# Difference between orthogonal transformation and linear transformation

1. Aug 4, 2013

### EnglsihLearner

What is the difference between orthogonal transformation and linear transformation?

2. Aug 4, 2013

### micromass

Staff Emeritus
What do you understand by a linear transformation and by an orthogonal transformation?

3. Aug 5, 2013

### EnglsihLearner

When I start to learner PCA. I find the term "orthogonal transformation" unfamiliar. I google to to find the solution and I get anther unfamiliar term called "linear transformation". So I am unfamiliar with both the terms. I think if Can know the difference between them then it would be very helpful to understand the both term.

4. Aug 5, 2013

### micromass

Staff Emeritus
Do you know what a vector space is? Did you ever study linear algebra?

5. Aug 5, 2013

### EnglsihLearner

Perhaps I studied Matrix if it is linear algebra. And I think I understand what is vector space.

Vector space:
http://en.wikipedia.org/wiki/Vector_space

Is it sufficient?

I got the definition of both terms by wikipedia. But I don't understand clearly.

6. Aug 5, 2013

### micromass

Staff Emeritus
You should probably study linear algebra if you really want to grasp this.

I'll explain it for Euclidean spaces. A function $T:\mathbb{R}^n\rightarrow \mathbb{R}^m$ is called linear if the following two properties are satisfied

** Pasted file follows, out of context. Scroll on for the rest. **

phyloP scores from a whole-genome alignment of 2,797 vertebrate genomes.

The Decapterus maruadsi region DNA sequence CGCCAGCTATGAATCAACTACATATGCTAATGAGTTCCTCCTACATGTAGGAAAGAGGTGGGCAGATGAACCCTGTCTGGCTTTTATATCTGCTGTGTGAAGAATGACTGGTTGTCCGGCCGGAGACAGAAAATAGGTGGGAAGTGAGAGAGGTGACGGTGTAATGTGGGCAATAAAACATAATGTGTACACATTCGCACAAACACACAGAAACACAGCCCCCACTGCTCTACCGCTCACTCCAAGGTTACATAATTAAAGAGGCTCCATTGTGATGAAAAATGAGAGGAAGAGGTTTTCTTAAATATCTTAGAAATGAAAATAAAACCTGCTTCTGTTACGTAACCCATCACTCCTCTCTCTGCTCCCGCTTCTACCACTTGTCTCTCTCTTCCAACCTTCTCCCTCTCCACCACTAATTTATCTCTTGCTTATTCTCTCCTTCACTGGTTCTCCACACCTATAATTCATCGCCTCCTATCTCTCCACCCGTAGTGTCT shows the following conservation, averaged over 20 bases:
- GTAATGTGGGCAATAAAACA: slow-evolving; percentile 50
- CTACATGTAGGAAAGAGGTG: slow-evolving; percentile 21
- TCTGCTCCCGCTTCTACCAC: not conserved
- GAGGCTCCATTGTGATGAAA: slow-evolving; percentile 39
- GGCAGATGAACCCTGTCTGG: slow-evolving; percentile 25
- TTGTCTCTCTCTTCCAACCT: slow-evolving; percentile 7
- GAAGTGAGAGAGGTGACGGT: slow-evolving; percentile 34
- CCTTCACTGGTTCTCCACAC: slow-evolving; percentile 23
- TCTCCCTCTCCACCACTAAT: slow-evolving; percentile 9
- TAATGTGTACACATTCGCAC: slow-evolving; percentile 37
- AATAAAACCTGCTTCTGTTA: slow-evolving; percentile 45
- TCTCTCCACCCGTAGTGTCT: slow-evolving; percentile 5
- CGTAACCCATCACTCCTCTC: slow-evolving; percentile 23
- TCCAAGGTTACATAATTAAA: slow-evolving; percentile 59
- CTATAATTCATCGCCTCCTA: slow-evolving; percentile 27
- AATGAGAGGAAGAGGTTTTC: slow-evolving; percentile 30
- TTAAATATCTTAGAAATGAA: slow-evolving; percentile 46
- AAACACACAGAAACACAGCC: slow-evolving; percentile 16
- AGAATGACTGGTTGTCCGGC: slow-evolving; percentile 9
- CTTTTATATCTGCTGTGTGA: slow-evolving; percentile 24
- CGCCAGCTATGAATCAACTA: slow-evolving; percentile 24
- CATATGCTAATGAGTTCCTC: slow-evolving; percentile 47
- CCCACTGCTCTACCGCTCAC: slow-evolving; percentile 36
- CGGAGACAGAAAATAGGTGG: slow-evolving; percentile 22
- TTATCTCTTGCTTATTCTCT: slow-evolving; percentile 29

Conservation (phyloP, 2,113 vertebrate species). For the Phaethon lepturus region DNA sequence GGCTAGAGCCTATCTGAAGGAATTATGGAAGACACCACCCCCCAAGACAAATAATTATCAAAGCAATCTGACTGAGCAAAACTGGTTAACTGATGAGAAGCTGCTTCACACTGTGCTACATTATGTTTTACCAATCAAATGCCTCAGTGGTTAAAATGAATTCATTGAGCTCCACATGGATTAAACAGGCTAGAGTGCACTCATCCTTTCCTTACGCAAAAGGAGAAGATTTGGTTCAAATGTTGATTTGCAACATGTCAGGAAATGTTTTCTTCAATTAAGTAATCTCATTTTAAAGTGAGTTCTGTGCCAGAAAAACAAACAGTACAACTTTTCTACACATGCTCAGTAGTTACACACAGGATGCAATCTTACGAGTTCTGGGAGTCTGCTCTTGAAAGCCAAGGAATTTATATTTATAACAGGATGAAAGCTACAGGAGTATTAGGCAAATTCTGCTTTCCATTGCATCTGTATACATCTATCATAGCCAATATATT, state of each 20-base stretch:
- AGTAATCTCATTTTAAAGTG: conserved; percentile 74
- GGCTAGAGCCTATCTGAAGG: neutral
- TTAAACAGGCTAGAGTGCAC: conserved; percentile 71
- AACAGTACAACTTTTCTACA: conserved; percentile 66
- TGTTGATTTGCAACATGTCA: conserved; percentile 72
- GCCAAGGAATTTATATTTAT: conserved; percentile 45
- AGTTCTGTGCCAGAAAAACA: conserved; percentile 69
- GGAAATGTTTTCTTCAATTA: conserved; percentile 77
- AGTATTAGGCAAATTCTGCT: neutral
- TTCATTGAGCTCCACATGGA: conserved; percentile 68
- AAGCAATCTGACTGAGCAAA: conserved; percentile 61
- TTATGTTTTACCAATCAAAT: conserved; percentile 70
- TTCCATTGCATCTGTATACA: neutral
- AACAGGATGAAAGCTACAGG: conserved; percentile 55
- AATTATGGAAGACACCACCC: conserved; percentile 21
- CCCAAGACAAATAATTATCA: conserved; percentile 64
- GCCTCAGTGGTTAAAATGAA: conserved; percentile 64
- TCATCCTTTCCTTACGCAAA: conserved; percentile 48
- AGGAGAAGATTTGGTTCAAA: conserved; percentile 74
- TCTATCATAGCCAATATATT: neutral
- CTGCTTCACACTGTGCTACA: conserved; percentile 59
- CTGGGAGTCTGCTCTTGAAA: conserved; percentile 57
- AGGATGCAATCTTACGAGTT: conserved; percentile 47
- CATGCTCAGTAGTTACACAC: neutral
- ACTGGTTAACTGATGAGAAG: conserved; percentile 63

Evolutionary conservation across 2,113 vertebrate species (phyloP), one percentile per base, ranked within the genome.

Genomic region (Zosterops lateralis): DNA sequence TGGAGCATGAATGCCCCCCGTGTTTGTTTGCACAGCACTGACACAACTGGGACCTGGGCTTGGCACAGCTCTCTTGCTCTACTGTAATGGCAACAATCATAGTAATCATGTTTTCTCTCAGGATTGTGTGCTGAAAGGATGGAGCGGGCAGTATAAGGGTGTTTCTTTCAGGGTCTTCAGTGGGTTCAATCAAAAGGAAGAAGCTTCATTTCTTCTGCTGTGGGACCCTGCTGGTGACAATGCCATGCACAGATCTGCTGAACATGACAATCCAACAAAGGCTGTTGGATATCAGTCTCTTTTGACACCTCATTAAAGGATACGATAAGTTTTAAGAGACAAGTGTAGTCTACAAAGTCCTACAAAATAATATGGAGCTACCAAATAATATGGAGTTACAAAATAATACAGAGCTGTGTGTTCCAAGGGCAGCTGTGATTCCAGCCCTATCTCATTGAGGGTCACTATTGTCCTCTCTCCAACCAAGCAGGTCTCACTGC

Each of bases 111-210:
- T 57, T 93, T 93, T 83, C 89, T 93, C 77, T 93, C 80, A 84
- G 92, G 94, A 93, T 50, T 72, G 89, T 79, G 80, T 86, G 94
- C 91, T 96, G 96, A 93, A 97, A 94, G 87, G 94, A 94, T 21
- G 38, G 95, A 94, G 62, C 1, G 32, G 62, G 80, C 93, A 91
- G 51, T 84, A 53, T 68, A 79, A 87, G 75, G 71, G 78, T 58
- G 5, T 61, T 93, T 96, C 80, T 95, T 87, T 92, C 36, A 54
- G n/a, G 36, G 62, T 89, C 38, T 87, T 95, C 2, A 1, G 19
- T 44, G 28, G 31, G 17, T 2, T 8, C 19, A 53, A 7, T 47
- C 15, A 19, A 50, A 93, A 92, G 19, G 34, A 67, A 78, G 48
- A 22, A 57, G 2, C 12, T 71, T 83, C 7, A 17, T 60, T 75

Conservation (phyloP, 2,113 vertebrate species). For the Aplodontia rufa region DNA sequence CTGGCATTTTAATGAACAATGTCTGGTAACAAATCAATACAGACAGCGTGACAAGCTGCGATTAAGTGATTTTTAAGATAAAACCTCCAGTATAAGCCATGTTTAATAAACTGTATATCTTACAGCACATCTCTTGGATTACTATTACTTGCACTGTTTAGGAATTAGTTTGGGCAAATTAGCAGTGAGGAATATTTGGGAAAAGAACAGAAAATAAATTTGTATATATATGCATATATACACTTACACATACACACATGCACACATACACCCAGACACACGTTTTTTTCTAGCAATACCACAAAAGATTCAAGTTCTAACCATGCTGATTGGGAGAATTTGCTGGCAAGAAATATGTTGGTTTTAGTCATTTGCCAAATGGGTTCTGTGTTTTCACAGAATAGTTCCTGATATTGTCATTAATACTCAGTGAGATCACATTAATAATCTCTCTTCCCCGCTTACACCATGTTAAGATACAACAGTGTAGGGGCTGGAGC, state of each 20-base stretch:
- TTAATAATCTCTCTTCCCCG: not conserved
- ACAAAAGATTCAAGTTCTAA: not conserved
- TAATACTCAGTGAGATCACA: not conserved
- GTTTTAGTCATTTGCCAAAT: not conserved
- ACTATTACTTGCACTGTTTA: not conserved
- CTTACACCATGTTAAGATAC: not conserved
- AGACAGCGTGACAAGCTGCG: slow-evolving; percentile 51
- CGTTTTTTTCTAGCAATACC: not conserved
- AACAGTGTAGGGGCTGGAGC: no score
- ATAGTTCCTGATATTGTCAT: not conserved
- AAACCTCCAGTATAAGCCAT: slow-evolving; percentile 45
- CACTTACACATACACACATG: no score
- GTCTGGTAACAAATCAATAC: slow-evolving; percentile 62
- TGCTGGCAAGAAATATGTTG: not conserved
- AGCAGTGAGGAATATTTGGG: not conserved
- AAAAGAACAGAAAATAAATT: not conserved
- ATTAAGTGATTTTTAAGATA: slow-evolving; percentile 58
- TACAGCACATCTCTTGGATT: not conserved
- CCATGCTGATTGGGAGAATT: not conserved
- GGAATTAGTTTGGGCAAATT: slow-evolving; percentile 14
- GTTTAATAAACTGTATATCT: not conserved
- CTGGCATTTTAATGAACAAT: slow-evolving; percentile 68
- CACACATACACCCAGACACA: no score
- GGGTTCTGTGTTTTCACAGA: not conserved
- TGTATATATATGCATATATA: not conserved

1) $T(\mathbf{x} + \mathbf{y}) = T(\mathbf{x}) + T(\mathbf{y})$ for $\mathbf{x},\mathbf{y}\in \mathbb{R}^n$.
2) $T(\lambda\mathbf{x}) = \lambda T(\mathbf{x})$ for $\mathbf{x}\in \mathbb{R}^n$ and $\lambda\in \mathbb{R}$.

Now, an orthogonal transformation is a linear transformation if it preserves the inner product. On $\mathbb{R}^n$ you have the inner product

$$\mathbf{x}\cdot \mathbf{y} = x_1 y_1 + ... + x_n y_n$$

Thus an orthogonal transformation satisfies $T(\mathbf{x}) \cdot T(\mathbf{y}) = \mathbf{x} \cdot \mathbf{y}$ for each $\mathbf{x},\mathbf{y}\in \mathbb{R}^n$. Note that by definition an orthogonal transformation is linear.

7. Aug 5, 2013

### EnglsihLearner

Thanks.
I will back again after reading linear algebra. I am working on a topic called ECG(Electrocardiogram). I must understand PCA(Principal Component Analysis) to grasp ECG.

I hope with your help I will be able to understand PCA.

Thanks again.

Last edited: Aug 5, 2013
8. Oct 29, 2014

9. Nov 2, 2014

### Stephen Tashi

In 2D, an intuitive way to look at it is that linear transformations preserve parallelograms. Othogonal transformations preserve rectangles.

For example in 2D plane, one property of a linear transformation is that it preserves the origin of the plane and preserves those parallelograms that have one vertex at the origin. For example, it would be OK for a linear transformation to send the rectangle (0,0)(2,0),(2,1)(0,1) to the parallelogram with vertices (0,0),(2,0),(3,2)(1,2). An orthogonal transformation preserves rectangles. So it will not transform a rectangle in to a non-rectangular parallelogram. For example, a rotation of the plane by 30 degrees about the origin preserves such rectangles. The rotation also preserves parallelograms, so it is both a linear tranformation and an orthogonal transformation.

10. Nov 3, 2014

Orthogonal transformation $\subset$ Linear transformation